Candesartan may cause side effects. Tell your doctor if any of these symptoms are severe or do not go away:
Some side effects can be serious. If you experience any of these symptoms or those listed in the SPECIAL PRECAUTIONS section, call your doctor immediately:
Candesartan may cause other side effects. Call your doctor if you have any unusual problems while taking this medication.
If you experience a serious side effect, you or your doctor may send a report to the Food and Drug Administration's (FDA) MedWatch Adverse Event Reporting program online ( Web Site ) or by phone (1-800-332-1088).
Keep this medication in the container it came in, tightly closed, and out of reach of children. Store it at room temperature and away from excess heat and moisture (not in the bathroom).
Unneeded medications should be disposed of in special ways to ensure that pets, children, and other people cannot consume them. However, you should not flush this medication down the toilet. Instead, the best way to dispose of your medication is through a medicine take-back program. Talk to your pharmacist or contact your local garbage/recycling department to learn about take-back programs in your community. See the FDA's Safe Disposal of Medicines website ( Web Site) for more information if you do not have access to a take-back program.
It is important to keep all medication out of sight and reach of children as many containers (such as weekly pill minders and those for eye drops, creams, patches, and inhalers) are not child-resistant and young children can open them easily. To protect young children from poisoning, always lock safety caps and immediately place the medication in a safe location – one that is up and away and out of their sight and reach. Web Site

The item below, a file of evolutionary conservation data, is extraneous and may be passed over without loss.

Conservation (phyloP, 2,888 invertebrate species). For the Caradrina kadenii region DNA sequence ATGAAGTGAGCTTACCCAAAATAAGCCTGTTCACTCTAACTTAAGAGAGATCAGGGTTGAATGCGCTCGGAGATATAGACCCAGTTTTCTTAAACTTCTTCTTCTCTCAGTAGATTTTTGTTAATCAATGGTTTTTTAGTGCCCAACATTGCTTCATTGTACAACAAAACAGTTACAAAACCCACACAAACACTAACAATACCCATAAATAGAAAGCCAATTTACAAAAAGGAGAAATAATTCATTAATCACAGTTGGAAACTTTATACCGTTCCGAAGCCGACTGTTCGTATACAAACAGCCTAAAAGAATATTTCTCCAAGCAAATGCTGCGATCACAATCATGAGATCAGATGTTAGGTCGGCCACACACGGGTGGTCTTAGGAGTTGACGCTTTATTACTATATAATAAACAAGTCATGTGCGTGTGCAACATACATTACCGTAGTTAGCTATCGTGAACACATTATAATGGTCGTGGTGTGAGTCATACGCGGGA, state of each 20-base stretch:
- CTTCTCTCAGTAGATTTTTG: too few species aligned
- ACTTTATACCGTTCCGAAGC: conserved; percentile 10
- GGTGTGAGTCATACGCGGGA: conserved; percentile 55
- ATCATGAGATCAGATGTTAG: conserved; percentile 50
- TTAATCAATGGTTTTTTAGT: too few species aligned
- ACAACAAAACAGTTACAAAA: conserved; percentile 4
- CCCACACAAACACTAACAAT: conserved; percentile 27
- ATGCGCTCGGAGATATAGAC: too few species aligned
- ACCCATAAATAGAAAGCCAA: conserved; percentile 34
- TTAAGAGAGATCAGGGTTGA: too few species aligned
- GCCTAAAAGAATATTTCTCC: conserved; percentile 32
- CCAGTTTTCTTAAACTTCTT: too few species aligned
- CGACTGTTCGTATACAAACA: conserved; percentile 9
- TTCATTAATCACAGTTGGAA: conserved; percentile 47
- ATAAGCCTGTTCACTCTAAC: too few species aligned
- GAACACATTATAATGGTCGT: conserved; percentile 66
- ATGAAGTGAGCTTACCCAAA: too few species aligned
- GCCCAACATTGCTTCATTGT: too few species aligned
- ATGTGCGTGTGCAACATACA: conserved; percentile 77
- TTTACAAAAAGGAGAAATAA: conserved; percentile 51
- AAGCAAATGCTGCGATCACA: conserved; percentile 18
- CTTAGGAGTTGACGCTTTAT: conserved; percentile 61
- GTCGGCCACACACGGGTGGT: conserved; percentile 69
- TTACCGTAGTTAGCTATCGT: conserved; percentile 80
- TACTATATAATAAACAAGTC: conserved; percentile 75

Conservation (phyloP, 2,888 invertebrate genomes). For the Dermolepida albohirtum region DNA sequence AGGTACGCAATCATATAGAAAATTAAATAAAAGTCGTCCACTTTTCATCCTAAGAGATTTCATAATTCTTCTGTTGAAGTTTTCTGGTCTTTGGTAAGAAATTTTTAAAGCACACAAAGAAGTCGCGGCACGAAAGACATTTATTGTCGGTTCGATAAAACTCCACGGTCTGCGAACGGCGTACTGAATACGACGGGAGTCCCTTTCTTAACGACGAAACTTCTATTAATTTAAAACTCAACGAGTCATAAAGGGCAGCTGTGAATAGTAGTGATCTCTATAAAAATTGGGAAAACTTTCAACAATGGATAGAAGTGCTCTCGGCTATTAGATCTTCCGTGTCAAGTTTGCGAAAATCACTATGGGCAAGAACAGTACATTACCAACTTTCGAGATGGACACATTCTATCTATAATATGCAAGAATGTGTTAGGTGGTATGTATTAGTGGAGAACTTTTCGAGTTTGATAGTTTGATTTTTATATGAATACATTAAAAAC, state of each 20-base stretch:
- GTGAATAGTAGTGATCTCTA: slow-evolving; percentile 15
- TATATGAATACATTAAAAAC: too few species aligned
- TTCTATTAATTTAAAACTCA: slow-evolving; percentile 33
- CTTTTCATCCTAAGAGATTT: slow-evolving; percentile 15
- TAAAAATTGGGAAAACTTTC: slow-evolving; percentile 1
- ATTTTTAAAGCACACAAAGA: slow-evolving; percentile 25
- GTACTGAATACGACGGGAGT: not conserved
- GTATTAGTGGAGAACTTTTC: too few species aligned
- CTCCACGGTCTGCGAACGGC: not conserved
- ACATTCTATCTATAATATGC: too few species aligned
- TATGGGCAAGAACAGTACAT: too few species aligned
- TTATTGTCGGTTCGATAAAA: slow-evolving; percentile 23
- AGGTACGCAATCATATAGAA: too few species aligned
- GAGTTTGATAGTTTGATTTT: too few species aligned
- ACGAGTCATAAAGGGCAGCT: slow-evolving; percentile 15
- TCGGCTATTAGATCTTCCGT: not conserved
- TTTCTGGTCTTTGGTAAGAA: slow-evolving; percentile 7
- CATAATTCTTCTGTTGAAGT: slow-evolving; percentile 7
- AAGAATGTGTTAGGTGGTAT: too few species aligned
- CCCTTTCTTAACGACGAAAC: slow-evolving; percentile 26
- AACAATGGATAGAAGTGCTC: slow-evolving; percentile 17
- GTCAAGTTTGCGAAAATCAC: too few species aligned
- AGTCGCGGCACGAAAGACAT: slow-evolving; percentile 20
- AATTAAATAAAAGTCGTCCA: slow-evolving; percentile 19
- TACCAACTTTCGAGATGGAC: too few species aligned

In case of overdose, call the poison control helpline at 1-800-222-1222. Information is also available online at Web Site. If the victim has collapsed, had a seizure, has trouble breathing, or can't be awakened, immediately call emergency services at 911.
Symptoms of overdose may include the following:
Keep all appointments with your doctor and the laboratory. Your blood pressure should be checked regularly to determine your response to candesartan.
Do not let anyone else take your medication. Ask your pharmacist any questions you have about refilling your prescription.
It is important for you to keep a written list of all of the prescription and nonprescription (over-the-counter) medicines you are taking, as well as any products such as vitamins, minerals, or other dietary supplements. You should bring this list with you each time you visit a doctor or if you are admitted to a hospital. It is also important information to carry with you in case of emergencies.
AHFS® Consumer Medication Information. © Copyright, The American Society of Health-System Pharmacists, Inc., 7272 Wisconsin Avenue, Bethesda, Maryland. All Rights Reserved. Duplication for commercial use must be authorized by ASHP.
Selected Revisions: September 15, 2015.